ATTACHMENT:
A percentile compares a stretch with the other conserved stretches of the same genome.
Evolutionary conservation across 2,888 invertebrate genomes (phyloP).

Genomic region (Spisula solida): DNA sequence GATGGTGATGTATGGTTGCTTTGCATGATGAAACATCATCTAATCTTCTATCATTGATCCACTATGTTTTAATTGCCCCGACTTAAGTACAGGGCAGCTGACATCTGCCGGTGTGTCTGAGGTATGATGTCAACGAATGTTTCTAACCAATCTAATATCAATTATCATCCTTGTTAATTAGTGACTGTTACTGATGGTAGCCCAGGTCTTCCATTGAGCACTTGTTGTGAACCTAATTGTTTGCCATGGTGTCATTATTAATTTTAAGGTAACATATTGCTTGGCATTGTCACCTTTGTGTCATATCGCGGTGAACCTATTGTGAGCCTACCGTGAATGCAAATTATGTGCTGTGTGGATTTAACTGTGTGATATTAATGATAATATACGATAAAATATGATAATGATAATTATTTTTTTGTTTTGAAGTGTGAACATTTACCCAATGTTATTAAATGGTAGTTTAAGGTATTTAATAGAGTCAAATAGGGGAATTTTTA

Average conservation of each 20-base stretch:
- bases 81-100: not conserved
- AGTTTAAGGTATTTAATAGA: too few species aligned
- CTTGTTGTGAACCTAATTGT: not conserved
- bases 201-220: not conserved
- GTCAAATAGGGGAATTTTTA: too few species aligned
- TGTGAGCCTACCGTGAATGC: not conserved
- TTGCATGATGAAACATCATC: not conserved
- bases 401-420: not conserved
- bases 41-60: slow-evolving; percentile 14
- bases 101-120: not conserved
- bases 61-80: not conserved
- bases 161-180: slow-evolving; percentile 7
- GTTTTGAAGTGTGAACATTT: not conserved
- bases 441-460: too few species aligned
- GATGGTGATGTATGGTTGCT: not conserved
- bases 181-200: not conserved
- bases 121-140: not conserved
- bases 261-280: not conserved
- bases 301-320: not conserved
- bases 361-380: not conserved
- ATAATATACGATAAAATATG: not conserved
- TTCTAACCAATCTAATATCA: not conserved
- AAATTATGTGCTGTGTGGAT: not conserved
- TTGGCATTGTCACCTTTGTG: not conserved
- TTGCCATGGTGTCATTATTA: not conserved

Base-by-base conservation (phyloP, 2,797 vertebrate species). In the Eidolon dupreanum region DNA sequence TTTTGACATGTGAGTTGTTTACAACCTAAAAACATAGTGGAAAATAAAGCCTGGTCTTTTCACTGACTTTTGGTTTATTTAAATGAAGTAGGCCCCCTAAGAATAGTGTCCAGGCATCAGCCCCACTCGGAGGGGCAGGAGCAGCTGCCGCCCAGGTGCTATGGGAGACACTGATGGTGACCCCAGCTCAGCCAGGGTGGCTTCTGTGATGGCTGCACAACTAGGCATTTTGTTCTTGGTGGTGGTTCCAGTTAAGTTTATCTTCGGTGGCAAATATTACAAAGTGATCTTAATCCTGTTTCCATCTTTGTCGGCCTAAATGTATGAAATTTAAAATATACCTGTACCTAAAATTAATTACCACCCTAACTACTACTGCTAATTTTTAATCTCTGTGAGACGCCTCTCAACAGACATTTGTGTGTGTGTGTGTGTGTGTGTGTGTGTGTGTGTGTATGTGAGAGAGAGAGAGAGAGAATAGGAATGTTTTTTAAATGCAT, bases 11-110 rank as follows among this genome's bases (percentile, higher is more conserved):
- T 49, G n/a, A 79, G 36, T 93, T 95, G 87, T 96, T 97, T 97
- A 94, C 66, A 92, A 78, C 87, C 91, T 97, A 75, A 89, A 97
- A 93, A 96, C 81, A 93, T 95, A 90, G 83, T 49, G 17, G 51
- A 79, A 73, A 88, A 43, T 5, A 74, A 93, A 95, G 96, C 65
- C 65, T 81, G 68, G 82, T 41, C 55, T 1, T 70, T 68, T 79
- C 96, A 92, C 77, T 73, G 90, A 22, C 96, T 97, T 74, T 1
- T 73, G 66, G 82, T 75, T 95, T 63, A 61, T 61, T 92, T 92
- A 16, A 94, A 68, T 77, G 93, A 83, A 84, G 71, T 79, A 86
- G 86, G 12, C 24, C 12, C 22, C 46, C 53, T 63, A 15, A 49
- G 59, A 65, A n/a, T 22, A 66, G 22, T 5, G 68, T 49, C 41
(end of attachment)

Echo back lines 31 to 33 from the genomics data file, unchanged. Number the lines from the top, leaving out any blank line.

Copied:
- T 49, G n/a, A 79, G 36, T 93, T 95, G 87, T 96, T 97, T 97
- A 94, C 66, A 92, A 78, C 87, C 91, T 97, A 75, A 89, A 97
- A 93, A 96, C 81, A 93, T 95, A 90, G 83, T 49, G 17, G 51